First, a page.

As a refresher gauge is the thickness of the wire that the jewelry is made out of. Body piercing jewelry generally starts at 18 gauge jewelry and goes up to 0000 gauge jewelry. The smaller the number the thicker the jewelry will be. As I'm sure you know, the thicker the jewelry is the more weight and thus the more stress on the piercing during the healing period. Also the thicker the jewelry the more tissue that needs to be produce and thus the longer the healing period. Though in most cases a 18 gauge piercing will heal out in about the same time as a 12 gauge piercing will.
When choosing the gauge of the jewelry, the jewelry needs to be thick enough to reduce rejection or migration and have resistance to tearing but light enough that it will not cause added stress during healing. Due to the location of the conch piercing there very limited chances of rejection or migration. Due to the softness of the tongue the jewelry should never be thinner than 14g to avoid migration and tearing of the piercing. The tongue is one of the fastest healing piercing there is and can usually be stretched to a larger gauge rather quickly. Often the larger gauges will feel more comfortable, especially when subjected to abuse but since the balls will have to be larger to fit the thickness of the post, the overall length will increase the larger you go.
Swelling is a huge factor in healing a tongue piercing. Depending on the piercee's diet the tongue can swell as much as 1/2 inch and stay swollen for up to 5 days. When choosing the correct length to pierce a tongue, the thickness and shape of the tongue needed to be considered but also the piercee needs to be asked if they smoke and about their diet. Someone that smokes will see more swelling and the swelling will usually last longer. If this is a habit, even with the best client, it's safe to say that they are going to smoke regardless of what they say. If the piercing swells beyond the length of the jewelry it can be very painful, increases the risk of scarring and the jewelry impacting into the tissue and may need to be removed. It is better to have the jewelry too long during the swelling phase than too short.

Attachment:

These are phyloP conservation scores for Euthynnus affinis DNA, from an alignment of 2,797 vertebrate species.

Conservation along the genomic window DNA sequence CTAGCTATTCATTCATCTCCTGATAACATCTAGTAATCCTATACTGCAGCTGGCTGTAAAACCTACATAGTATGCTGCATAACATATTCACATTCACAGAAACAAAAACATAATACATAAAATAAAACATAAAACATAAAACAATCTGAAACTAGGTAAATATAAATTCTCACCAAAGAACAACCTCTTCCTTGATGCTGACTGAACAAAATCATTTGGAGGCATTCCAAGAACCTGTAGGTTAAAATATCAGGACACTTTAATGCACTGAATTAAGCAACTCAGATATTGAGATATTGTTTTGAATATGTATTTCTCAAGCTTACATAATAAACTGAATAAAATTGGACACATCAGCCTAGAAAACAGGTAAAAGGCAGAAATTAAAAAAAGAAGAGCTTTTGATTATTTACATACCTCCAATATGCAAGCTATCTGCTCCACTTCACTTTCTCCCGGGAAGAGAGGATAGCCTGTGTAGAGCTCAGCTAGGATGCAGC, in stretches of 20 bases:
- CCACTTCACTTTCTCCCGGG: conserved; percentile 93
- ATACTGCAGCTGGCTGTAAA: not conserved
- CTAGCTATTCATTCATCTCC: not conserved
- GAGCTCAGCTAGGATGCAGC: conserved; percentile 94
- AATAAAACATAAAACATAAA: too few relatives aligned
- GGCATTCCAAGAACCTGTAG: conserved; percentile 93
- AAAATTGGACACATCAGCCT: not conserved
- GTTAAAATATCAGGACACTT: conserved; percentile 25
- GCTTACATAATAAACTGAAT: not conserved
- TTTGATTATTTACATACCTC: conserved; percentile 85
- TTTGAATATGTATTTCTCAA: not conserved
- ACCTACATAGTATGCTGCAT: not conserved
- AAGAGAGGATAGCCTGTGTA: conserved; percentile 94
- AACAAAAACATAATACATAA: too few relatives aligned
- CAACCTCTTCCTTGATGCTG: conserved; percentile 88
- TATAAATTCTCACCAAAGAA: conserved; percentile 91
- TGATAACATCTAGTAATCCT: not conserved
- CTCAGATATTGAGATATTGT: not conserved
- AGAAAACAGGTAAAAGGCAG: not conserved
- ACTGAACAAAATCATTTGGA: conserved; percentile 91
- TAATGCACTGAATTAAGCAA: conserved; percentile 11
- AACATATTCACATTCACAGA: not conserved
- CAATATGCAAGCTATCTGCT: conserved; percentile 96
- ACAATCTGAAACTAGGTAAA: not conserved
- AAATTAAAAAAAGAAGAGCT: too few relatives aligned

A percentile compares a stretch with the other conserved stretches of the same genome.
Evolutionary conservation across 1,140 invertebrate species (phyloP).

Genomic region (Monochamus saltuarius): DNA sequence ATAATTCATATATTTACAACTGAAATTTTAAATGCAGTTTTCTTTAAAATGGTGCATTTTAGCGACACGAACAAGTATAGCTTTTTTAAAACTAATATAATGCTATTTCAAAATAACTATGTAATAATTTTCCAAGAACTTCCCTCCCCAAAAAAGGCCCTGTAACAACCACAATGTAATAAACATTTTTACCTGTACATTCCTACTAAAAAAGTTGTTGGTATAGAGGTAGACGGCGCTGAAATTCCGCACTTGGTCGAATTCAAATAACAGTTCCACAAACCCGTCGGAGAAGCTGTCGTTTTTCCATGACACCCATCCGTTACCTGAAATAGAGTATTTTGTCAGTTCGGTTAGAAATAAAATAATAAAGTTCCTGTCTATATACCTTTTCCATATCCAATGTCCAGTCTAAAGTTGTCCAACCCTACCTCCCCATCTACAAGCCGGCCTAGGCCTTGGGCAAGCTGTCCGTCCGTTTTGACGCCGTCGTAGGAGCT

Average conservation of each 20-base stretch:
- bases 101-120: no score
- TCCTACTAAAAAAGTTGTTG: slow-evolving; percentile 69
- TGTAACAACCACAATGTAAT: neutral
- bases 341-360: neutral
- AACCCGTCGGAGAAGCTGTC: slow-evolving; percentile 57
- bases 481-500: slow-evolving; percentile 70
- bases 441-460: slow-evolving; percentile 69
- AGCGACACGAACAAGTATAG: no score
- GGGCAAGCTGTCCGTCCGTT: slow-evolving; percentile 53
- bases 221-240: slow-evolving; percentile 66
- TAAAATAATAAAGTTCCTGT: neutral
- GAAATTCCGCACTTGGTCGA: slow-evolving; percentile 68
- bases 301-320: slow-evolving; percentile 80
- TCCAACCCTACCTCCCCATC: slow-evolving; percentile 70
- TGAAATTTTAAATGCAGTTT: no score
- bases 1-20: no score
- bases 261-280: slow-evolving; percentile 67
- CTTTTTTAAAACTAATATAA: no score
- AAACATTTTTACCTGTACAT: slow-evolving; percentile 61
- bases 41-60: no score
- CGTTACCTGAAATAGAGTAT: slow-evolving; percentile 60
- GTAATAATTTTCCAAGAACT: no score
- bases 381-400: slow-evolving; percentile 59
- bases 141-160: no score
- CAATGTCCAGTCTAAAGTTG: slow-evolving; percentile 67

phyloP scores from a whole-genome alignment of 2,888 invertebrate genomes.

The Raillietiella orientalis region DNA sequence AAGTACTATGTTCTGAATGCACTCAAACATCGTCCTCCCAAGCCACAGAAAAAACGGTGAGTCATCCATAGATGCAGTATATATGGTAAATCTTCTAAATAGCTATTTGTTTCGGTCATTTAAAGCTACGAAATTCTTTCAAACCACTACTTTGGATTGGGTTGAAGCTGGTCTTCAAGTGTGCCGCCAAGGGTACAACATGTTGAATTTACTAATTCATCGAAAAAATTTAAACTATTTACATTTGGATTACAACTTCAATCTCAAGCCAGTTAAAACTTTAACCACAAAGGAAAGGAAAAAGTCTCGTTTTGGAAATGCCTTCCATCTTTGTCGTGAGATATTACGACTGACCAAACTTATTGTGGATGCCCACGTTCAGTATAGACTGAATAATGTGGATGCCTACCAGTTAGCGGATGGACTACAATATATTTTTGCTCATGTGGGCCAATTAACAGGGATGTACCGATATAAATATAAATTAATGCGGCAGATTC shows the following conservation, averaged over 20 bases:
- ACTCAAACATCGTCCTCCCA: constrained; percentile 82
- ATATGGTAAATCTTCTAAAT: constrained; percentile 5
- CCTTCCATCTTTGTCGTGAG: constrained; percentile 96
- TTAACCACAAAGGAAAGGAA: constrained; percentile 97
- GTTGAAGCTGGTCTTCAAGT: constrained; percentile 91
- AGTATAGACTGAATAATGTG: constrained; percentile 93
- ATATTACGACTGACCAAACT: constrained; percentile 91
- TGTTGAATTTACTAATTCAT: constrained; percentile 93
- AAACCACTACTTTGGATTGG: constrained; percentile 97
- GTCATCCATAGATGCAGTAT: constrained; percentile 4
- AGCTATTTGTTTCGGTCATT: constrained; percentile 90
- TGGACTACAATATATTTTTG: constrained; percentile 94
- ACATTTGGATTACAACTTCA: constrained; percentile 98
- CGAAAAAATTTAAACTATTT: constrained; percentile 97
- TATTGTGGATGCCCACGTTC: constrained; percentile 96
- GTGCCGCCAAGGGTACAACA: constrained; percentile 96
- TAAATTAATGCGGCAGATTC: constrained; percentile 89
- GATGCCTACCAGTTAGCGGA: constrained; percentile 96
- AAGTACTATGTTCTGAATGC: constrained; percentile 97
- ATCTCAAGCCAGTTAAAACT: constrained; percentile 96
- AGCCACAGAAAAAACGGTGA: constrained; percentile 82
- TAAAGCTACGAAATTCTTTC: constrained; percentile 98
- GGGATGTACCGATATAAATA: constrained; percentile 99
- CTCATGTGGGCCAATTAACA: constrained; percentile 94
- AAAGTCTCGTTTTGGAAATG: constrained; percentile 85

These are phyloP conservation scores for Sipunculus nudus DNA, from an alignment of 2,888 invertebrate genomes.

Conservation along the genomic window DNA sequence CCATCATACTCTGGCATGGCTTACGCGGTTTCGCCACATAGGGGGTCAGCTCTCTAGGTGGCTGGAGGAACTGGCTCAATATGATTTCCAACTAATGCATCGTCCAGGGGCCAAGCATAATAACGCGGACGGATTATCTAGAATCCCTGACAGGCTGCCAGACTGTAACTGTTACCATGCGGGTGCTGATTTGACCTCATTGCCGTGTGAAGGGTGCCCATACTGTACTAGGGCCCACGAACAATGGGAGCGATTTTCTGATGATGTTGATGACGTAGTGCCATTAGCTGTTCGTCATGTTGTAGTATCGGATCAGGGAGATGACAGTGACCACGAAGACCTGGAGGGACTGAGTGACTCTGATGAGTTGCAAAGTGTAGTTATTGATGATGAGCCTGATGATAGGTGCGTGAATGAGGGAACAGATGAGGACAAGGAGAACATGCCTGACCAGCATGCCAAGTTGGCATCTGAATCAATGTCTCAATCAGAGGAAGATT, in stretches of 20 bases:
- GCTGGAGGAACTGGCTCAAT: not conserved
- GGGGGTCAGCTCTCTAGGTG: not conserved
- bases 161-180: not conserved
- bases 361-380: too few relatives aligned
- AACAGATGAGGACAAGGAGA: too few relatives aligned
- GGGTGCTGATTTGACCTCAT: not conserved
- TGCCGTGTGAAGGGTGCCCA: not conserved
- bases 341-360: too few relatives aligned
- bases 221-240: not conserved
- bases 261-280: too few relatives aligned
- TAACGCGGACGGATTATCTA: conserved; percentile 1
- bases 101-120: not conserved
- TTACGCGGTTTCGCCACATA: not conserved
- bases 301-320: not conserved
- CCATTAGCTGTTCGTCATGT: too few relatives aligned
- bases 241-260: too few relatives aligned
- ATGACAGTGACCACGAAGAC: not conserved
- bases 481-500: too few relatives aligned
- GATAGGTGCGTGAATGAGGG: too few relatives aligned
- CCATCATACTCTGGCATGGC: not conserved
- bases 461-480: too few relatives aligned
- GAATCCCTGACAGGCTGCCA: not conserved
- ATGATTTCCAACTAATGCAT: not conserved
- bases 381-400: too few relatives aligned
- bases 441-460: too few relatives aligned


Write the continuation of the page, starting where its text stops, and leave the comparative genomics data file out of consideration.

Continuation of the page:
I can not stress enough how important it is to reduce the length of the Barbell as soon as possible. I suggest that you change to a shorter barbell in a week to 10 days after the piercing was done and to reduce the risk of losing the piercing or dislodge the piercing that you have your piercer change the jewerly for you. Since the tongue can almost double in size when it is extended, the jewelry shouldn't be tight. It should be loose but not so long that it touchs the top and bottom of your mouth when your mouth is closed. The most common size is 5/8 of an inch but if you have a small mouth or a larger tongue you may need a shorter size or consider wearing a labret disc on the bottom. When in doubt see your piercer and ask them what size is best for you. Also consider that some styles of barbells have larger balls than others. Though you may like the way the other barbell looks, a barbell with smaller balls maybe a better choice for you.
In conclusion, nothing replaces the first hand knowledge of a professional piercer when it comes to choosing the correct jewelry. There is vast differences in shape and size and often what works for 99.99% of the public is not the best choice for you. The goal of this is to give you a working understand of jewelry selection, so that you can have an educated discussion with your piercer on what will work best. Every piercer understands that one of the motivations of you getting the piercing is fashion but jewelry that will produce the best out come should always rule out fashion. Think of the jewelry that the piercing is done with as trainer jewelry that will be replaced with what you like after the piercing is healed.